BANGKOK, Thailand -- Two out of three people in South Asia lack basic sanitation, numbers that put the region on a par with sub-Saharan Africa, said a UN report issued Thursday that described the provision of toilet facilities as crucial to social and economic development.
Out of the 2.6 billion people around the world who lack access to sanitation, 1.9 billion are in Asia, which is also home to 720 million out of the 1.1 billion people globally without satisfactory access to water, the UN Development Program said.
"This is really an Asian issue," Hakan Bjorkman, UNDP deputy resident representative in Thailand, said at press conference held Tuesday in advance of the official release of the agency's annual Human Development Report.
In some major cities, such as Jakarta and Manila, levels of sewage coverage are lower, at 8 to 10 percent, than in West African cities such as Dakar and Abidjan, it said.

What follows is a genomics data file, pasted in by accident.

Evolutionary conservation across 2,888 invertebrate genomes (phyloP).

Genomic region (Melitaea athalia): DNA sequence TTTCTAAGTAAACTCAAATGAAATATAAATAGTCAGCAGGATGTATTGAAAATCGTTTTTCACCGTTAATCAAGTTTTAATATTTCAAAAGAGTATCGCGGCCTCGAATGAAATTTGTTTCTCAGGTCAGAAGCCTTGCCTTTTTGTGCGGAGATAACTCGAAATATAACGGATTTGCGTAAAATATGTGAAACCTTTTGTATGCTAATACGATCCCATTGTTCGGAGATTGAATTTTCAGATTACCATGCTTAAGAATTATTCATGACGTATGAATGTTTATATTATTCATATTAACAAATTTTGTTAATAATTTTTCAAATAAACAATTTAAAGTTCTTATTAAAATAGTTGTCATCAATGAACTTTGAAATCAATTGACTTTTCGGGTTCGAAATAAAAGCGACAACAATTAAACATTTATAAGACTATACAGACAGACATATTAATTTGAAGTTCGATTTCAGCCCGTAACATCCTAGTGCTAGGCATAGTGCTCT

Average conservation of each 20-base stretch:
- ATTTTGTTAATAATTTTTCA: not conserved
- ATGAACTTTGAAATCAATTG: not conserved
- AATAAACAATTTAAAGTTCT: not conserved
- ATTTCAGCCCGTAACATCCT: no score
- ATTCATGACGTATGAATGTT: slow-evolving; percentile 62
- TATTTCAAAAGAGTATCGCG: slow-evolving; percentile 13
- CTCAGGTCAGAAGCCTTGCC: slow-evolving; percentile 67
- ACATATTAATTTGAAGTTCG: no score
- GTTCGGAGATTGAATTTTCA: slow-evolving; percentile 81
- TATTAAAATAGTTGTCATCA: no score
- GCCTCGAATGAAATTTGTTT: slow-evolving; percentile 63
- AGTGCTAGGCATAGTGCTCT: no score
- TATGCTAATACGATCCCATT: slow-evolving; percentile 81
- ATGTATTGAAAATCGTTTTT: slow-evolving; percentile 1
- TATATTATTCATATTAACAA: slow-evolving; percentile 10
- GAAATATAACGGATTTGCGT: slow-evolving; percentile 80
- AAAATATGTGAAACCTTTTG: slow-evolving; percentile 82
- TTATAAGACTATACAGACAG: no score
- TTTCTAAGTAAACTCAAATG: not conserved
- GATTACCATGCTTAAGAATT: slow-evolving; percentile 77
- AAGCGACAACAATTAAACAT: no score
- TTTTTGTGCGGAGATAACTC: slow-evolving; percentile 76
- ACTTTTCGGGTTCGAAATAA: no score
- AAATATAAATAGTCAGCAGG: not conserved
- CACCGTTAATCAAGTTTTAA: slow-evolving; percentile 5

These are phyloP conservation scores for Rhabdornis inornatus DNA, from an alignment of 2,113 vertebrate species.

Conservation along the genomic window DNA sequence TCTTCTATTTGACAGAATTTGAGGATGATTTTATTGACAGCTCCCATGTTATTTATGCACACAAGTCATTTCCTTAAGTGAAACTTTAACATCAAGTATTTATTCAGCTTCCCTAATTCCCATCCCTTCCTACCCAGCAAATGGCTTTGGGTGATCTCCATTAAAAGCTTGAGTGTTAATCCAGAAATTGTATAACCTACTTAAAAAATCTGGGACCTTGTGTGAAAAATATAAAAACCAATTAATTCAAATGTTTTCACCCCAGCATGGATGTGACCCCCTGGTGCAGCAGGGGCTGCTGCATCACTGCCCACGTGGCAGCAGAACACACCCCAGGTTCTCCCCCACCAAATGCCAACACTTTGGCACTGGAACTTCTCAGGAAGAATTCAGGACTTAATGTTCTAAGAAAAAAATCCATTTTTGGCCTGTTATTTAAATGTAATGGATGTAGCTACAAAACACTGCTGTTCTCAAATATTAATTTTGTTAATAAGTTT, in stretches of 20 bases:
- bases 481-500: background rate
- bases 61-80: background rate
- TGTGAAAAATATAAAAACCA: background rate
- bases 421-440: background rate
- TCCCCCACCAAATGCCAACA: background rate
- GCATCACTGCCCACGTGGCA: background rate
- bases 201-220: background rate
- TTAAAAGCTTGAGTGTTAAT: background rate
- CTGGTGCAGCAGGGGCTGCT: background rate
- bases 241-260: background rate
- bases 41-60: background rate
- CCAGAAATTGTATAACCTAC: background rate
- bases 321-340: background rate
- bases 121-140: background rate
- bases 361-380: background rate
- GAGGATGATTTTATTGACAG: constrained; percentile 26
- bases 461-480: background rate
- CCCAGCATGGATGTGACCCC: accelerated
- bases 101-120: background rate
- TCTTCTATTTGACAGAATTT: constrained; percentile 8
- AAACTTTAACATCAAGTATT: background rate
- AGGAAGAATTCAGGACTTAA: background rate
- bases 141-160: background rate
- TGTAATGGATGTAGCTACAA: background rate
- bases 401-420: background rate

"In Manila, pit latrines are widespread while waste treatment and disposal infrastructure is underdeveloped," the report said.
Poor sanitation and limited access to clean water are serious problems undermining human progress in many developing Asian countries, the report said, adding that even in East Asia, almost half the population lacks access to sanitation.
In addition to health issues -- an estimated 1.8 million children worldwide die each year from diarrhea -- providing access to clean water and sanitation can "develop economic opportunities, reduce poverty, improve the situation for women, and increase chances for education," Bjorkman said.
In Asia -- where people in the countryside often randomly squat in open fields to relieve themselves -- many women face constant difficulties regarding sanitation, said the report.
From Cambodia to Indonesia and Vietnam, UNDP said, studies have shown that women consistently place higher value on having a toilet than do men, reflecting the greater disadvantages women suffer from insecurity, loss of dignity and ill health associated with having no decent sanitation.
Bjorkman blamed bad governmental policies and poor funding priorities for the water and sanitation crisis.
As an example, he cited Pakistan, which he said "spends about 50 times more on the military than on water and sanitation."
Thailand, he said, represents a positive model for providing its people with access to sanitation. Since 1990, Thailand's national sanitation coverage rate has increased from 80 to 100 percent, he said.
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